How to Build A Strength Training Program: Focus on Timing Frequency

ABOUT THE AUTHOR

Jimmy Pritchard

Jimmy Pritchard is currently the Director of Strength & Conditioning for Ski & Snowboard Club Vail in Vail, Colorado. He holds a BSc in Exercise Science from Colorado Mesa University and is currently working on his MSc degree in Exercise Science from Edith Cowan University. He is certified through the NSCA with both his CSCS and RSCC certifications.

// Strength Training Programs and the Importance of Timing Frequency

When designing a strength training program, multiple factors must be considered.  The primary goal must first be defined, followed by the time period allotted to achieve that goal.  A sound strength and conditioning program will then use multiple training modalities while manipulating volume, intensity and training frequency.  Most individuals have a rudimentary understanding of training frequency, but perhaps not a firm grasp of how important it truly is.

Frequency is simply the number of times an athlete trains in a given period of time.  This may refer to number of strength training sessions in a week, or even the number of times an exercise is executed within a week. 

A common methodology for those seeking to increase strength and aesthetics is to adhere to a body part split – routine. Specifically, the classic bodybuilder method of one different body area per day, one time per week . For example: Monday-chest, Tuesday-back, Wednesday – legs, etc. I’ve discussed the fallacies with this model in previous articles, but it’s worth mentioning again that what works for one subset of the population doesn’t always transfer. Training history, performance enhancing drugs, and genetics will largely determine the variance between individuals.

How often should I strength train?

Research isn’t completely clear as to what the optimal strength training frequency is.  A research study in the Journal of Strength and Conditioning Research (Candow and Burke, 2007.) tested 29 untrained men and women after dividing them into two groups.  One group of individuals trained twice per week, while the other trained three times per week. Volume was equated between the two groups for the entirety of the strength and conditioning program, and it was found that both groups had nearly identical gains in strength and muscle mass. 

This study would indicate that volume is the key driver of performance, not frequency. While I would agree, this study fails to acknowledge the importance of the fact that the individuals they tested were untrained and it was a short-term study.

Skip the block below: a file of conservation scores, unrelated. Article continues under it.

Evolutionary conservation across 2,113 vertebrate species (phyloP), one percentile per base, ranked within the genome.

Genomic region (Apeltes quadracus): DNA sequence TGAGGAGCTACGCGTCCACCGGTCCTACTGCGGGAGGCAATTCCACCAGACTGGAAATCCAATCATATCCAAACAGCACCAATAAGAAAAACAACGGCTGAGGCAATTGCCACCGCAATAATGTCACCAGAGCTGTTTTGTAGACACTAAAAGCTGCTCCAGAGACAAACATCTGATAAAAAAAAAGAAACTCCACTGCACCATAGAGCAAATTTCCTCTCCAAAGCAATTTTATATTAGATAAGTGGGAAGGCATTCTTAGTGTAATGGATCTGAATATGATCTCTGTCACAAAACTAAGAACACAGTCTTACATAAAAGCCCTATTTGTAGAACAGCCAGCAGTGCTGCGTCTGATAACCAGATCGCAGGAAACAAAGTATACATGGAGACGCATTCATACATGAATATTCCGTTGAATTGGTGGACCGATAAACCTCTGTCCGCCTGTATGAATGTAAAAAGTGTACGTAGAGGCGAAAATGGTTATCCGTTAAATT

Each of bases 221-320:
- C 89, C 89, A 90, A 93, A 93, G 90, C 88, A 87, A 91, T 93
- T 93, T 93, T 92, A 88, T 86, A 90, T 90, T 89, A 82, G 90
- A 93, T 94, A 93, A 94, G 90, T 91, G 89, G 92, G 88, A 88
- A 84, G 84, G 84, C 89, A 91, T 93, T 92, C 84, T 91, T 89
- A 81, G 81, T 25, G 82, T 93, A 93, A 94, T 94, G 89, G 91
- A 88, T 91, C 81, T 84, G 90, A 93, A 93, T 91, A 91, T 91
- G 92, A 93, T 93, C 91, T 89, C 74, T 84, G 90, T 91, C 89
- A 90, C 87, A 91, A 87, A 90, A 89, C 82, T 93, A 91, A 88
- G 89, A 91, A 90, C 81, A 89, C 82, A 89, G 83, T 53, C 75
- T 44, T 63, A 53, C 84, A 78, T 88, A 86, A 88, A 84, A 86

Volume and strength training intensity

Volume and training intensity must always be equated first, but I also believe one should train as frequently as possible while allowing for proper recovery.  What I’ve anecdotally seen with the athletes I train is spreading volume across the week allows for greater focus and effort within each individual session. 

What I mean by this is instead of forcing my athletes to squat twice a week for four hard sets each session, I may have them squat three times per week with three hard sets per session.  This allows the athletes to devote a greater amount of energy to each individual session and perform fewer sets under fatigue.

Additionally, they accumulate a greater amount of total volume (which will impose greater demand in the proper dosage) doing nine working sets of squats through the week instead of 8.

Stress on the body

Strength training provides a stress to the body, and with that stress the body accumulates fatigue while declining in performance.  It is only after proper rest and recovery that the body recovers from that fatigue and returns stronger than before.

An athlete’s ability to withstand stress is dose dependent, similar to the inverted U curve.  Too little stimulation will result in no gains, as will too much stimulation. Hitting the “sweet spot” in a sense is one of the finer arts in training. Smashing each body part once per week will likely err on the right side of the inverted U curve. 

Lastly, one must also remember that strength training movements such as the squat and deadlift require a great amount of skill. The more often we practice them, the better we will get through motor unit synchronization and efficiency. This is similar to playing a sport such as basketball. You’re better off practicing four times per week for one hour, than two times per week for an hour and a half each.

I hope this article redefines your understanding of training frequency and enlightens you on the benefits of spreading out volume while still strength training with authority. 

Reference:

Candow, D. G., & Burke, D. G. (2007). Effect of short-term equal-volume resistance training with different workout frequency on muscle mass and strength in untrained men and women. Journal of strength and conditioning research, 21(1), 204.

Jimmy Pritchard has a BSc in Exercise Science from Colorado Mesa University and is a Certified Strength and Conditioning Specialist through the National Strength and Conditioning Association. He is the Director of Strength & Conditioning at Ski and Snowboard Club Vail. Contact him at 970-331-3513 or jpritchard@skiclubvail.org.  Check out his website www.pritchardperformance.com

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